Ms. Lindemann said that before her husband’s death, he looked forward to supporting the Performing Arts Center project, which will expand Brown’s ability to create and stage new and existing works, combine forms of art and to welcome world-renowned professors and artists to learn from and inspire students in disparate fields of study. She said she and Paxson share the belief that the arts play a vital role, not only in institutions of higher learning, but also in communities around the world.
“The arts are what make us human and separate us from other species,” Lindemann said. “Science, technology and medicine are critically important to advancing innovation and saving lives, it’s true – but music, fine art, dance and theater are just as important, because they help us remember our humanity.”
When completed, the center’s main hall will feature walls, floors, seating, curtains, ceilings and moving lights, providing artists from the University and the community the opportunity to adapt the space to their specific structural, aesthetic and acoustic needs. The building will also feature a 13-foot horizontal glazed “clear floor” that spans the main level, revealing the interior of the Main Lobby and the Diana Nelson and John Atwater Lobby to passers-by in all directions.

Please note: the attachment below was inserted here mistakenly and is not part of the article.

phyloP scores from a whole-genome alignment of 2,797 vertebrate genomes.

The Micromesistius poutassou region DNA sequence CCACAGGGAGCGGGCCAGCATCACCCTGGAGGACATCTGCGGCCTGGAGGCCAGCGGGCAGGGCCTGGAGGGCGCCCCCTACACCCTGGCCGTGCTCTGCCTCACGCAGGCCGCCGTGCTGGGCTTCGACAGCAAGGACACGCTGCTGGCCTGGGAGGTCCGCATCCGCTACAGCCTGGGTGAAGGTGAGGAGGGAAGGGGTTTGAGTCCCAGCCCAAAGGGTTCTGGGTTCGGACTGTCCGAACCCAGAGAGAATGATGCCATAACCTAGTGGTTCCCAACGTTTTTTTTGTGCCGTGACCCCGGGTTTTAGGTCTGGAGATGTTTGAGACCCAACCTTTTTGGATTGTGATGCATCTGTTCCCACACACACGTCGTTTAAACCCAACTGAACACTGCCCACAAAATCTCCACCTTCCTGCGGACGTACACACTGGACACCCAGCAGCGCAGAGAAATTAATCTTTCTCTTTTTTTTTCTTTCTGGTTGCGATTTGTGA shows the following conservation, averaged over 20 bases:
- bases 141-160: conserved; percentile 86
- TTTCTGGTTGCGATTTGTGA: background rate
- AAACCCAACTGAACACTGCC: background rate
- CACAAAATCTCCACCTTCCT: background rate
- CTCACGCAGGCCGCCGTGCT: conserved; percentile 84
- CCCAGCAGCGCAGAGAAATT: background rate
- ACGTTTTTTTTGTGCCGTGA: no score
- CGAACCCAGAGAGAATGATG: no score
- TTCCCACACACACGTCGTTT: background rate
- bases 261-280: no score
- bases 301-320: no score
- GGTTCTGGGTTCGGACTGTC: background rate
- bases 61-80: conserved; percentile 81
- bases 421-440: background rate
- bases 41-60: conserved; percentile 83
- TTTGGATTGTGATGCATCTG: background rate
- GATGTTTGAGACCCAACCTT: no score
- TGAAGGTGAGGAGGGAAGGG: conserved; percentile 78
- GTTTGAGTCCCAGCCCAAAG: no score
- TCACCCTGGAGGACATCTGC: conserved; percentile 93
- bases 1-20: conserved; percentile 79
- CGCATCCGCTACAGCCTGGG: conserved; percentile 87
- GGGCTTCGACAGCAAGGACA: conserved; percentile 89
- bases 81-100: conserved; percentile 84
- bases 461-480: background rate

“The 23rd century vision of a performance hall with moving walls will be a remarkable asset to Brown’s boundless creativity students and art teachers,” said Ms. Lindemann. “And I’m intrigued by how the transparent, lighted ground floor will allow members of the Brown and Providence community to see their peers create exciting performances as they pass by.” When you see art being made, you feel something – you leave the everyday life of our world behind and step into a special place.
In addition to the range of configurations available in the Center’s main hall – from a 625-seat symphony orchestra hall, to a 250-seat proscenium theater, to an immersive surround sound media cube experimental and flat-floor setup for film or visual art installations – a custom-designed suite of modern studios, rehearsal spaces and intimate performance venues for theatre, music, dance and more art forms will serve as daily academic resources for students and faculty at Brown.
Avery Willis Hoffman, artistic director of the Brown Arts Institute, said that thanks in large part to the generosity of the Lindemann family, the center is sure to inspire future generations of students, teachers and community artists to create cutting-edge original works of art and to re-examine well-known works, practices and traditions. Hoffman said that in addition to world-class projects from international guest artists, the Lindemann Performing Arts Center will host the work of artists, performers and scholars across Brown’s six art departments and the Rites and Reason Theater. , all of which are affiliated with the BAI.
“This investment in PAC is also an investment in BAI,” Hoffman said. “This allows BAI to dream even bigger as we fulfill our goals of cultivating creative expression, stimulating discovery, and fueling innovative thinking, on campus and beyond.”